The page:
Sizing a plumbing vent
When I was a plumber’s helper in the 1960s, we used a single 2-1/2-in. galvanized pipe to vent back-to-back kitchens and bathrooms. Nowadays, though, I see 3-in. vent pipe from every bathroom to the outside. Why? Can I hook up my kitchen vent to another 3-in. vent in the attic?
C.M. Dillon, St. Augustine, FL
Lynn Underwood, a code official in Norfolk, Virginia, replies: Sanitary plumbing systems are complicated to explain, but I’ll try. When we dump water down a drain, it goes to the sewer, which smells bad. Traps use water caught in curved sections of drainpipes to seal the living spaces from sewer gases, the source of those bad smells. To keep the trap water from being sucked down the drain, we add vents.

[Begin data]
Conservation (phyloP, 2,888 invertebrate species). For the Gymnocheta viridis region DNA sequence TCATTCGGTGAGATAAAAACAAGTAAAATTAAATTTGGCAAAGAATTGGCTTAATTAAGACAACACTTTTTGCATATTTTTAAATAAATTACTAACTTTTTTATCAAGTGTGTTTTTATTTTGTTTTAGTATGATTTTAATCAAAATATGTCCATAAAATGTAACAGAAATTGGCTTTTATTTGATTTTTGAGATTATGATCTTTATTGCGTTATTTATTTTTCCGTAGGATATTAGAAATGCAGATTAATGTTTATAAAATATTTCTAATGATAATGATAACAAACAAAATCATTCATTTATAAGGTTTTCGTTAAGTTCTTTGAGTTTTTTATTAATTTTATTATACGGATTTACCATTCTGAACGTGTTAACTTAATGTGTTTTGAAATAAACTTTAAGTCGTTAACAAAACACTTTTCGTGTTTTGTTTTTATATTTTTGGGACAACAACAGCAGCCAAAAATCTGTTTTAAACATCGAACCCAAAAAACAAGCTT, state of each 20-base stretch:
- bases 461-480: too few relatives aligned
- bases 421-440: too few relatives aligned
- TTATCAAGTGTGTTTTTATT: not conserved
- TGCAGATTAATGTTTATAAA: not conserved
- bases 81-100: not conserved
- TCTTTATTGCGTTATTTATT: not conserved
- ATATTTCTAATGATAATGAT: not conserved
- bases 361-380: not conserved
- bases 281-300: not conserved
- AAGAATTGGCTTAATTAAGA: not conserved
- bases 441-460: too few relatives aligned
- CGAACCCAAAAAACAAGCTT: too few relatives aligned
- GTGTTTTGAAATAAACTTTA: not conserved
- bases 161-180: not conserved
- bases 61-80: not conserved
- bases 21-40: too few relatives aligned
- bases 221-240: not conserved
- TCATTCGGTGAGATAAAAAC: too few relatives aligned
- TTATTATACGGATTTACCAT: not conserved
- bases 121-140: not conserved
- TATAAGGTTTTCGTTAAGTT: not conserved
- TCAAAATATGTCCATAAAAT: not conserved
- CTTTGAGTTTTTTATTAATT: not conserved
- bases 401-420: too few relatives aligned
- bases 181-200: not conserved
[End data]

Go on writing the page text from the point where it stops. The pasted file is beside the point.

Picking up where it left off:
According to the International Residential Code, every trap or trapped fixture requires a vent. The vent system typically consists of a main vent that extends above the roof far enough to prevent obstruction from snow. Other vents in the house link to this main vent. Vents are required to be at least half the diameter of the drainpipe that they serve, so a 3-in. drainpipe serving a single-family home needs a main vent that is at least 1-1/2 in. dia.
You can connect the kitchen vent to the main vent in the attic as long as the main vent is the proper size and extends through the roof. In earlier codes, a vent pipe was required to be the same size as the building drain, and many plumbers have maintained that tradition, making 3-in. vent pipes still common in houses.